Working with a child who is having difficulty with reading and learning can be initially challenging. Yet, with each failure it becomes more and more frustrating, and emotionally draining.
You are sitting in your dining room, working with your child, watching him trying to read the same paragraph for the third time. But, this time you notice that something doesn’t look right with the way his eyes are moving, so you quickly call your eye doctor to schedule an appointment.
You anxiously await your visit to the eye doctor, only to find out that “everything is fine.” Now what? Maybe it’s something else…. but what could it be? Is he just an auditory learner?
According to the American Public Health Association, “25% of students in grades K-6 have visual problems that are serious enough to impede learning.” In addition, the American Optometric Association has found that over 60% of children with learning difficulties have undiagnosed vision problems.
This does not just refer to people who have never had an eye exam. Many vision problems go undetected because most people think that “20/20” means you have perfect vision. This couldn’t be further from the truth. Yes, it does mean you can see the size of letter you are supposed to be able to see from 20 feet away, but that’s all it means. In addition, most eye doctors don’t test how well a child can see up close for the length of time required to read and learn.
There are more than 15 visual skills, in addition to being able to see 20/20, that are required to read and learn. So how do you know if your child has a vision problem or not?
Regular eye exams typically evaluate only eye health, acuity (how clearly you can see the eye chart) and the need for glasses. In order to determine if your child has a vision-based learning problem you need to see a Functional or Developmental Optometrist who will provide a Developmental Vision Evaluation to test: eye movement control, focusing near to far, sustaining clear focus, eye teaming ability, depth perception, visual motor integration, form perception, visual memory and visual perceptual skills.
It is also vital that parents know the signs of a vision problem. If your child struggles with reading and school, please ask yourself the following questions. Does your child:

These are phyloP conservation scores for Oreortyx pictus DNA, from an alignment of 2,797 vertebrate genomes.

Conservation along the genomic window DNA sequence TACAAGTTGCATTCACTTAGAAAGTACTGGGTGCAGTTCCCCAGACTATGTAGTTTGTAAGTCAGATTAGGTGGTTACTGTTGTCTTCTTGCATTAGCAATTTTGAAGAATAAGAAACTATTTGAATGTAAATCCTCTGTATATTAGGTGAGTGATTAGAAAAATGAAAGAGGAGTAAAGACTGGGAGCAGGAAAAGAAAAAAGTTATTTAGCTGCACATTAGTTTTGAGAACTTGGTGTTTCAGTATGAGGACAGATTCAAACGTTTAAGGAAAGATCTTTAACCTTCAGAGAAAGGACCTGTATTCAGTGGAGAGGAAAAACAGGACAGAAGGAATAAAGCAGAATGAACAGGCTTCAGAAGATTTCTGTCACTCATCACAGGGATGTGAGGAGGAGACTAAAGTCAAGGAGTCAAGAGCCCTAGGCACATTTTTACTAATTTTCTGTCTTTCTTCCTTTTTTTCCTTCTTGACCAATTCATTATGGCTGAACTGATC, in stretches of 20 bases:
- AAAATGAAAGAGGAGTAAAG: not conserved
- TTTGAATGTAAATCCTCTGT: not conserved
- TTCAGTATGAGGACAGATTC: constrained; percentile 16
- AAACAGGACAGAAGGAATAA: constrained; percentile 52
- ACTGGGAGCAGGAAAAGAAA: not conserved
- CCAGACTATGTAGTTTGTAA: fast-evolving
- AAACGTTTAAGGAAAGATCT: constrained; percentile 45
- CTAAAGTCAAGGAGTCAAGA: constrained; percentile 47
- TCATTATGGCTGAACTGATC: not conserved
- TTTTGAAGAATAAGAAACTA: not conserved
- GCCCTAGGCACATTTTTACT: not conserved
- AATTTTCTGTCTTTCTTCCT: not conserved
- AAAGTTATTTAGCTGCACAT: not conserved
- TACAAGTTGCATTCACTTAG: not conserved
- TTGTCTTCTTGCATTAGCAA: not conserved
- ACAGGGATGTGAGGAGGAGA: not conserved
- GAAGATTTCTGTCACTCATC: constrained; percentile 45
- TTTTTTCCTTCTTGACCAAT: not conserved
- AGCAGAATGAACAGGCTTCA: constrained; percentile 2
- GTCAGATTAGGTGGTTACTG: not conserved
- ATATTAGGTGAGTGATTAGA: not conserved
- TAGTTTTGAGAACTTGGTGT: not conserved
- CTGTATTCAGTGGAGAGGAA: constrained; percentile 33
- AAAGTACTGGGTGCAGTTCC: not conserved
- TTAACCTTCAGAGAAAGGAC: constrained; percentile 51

- Read below grade level?
- Have a short attention span with reading and school work?
- Have sloppy handwriting?
- Have poor spelling?
- Have trouble focusing on schoolwork?
- Take hours to do homework?
- Reverse letters and words?
- Skip words or repeat lines when reading?
- Has poor comprehension?
- Have they been labeled as ADD/ADHD, slow learner, or lazy?
Even one of these signs is an indication that an eye coordination or eye movement problem is contributing to your child’s challenges.
How do you treat vision problems of this nature? Sometimes they can be corrected with glasses, but the majority of the time you need vision therapy. Functional or Developmental Optometrists provide vision therapy in their offices. Research published in the Journal of Learning Disabilities, demonstrated that sixth graders with below-average reading skills improved their test scores by up two grade levels after vision therapy.
Vision therapy, similar to speech therapy and physical therapy, is therapy for the eyes and brain. It involves a combination of supervised in-office therapeutic activities, along with activities that are done at home. The length of the program varies, depending on the diagnosis. Students throughout the country have found success with vision therapy.
If your child is struggling with reading or avoids reading, we have a free test on our website to help you determine if a vision problem could be at the root of your child’s struggles. Click below and take the vision quiz.
For more information on Developmental Optometry, Vision Therapy and the critical link between vision and learning, please visit our website.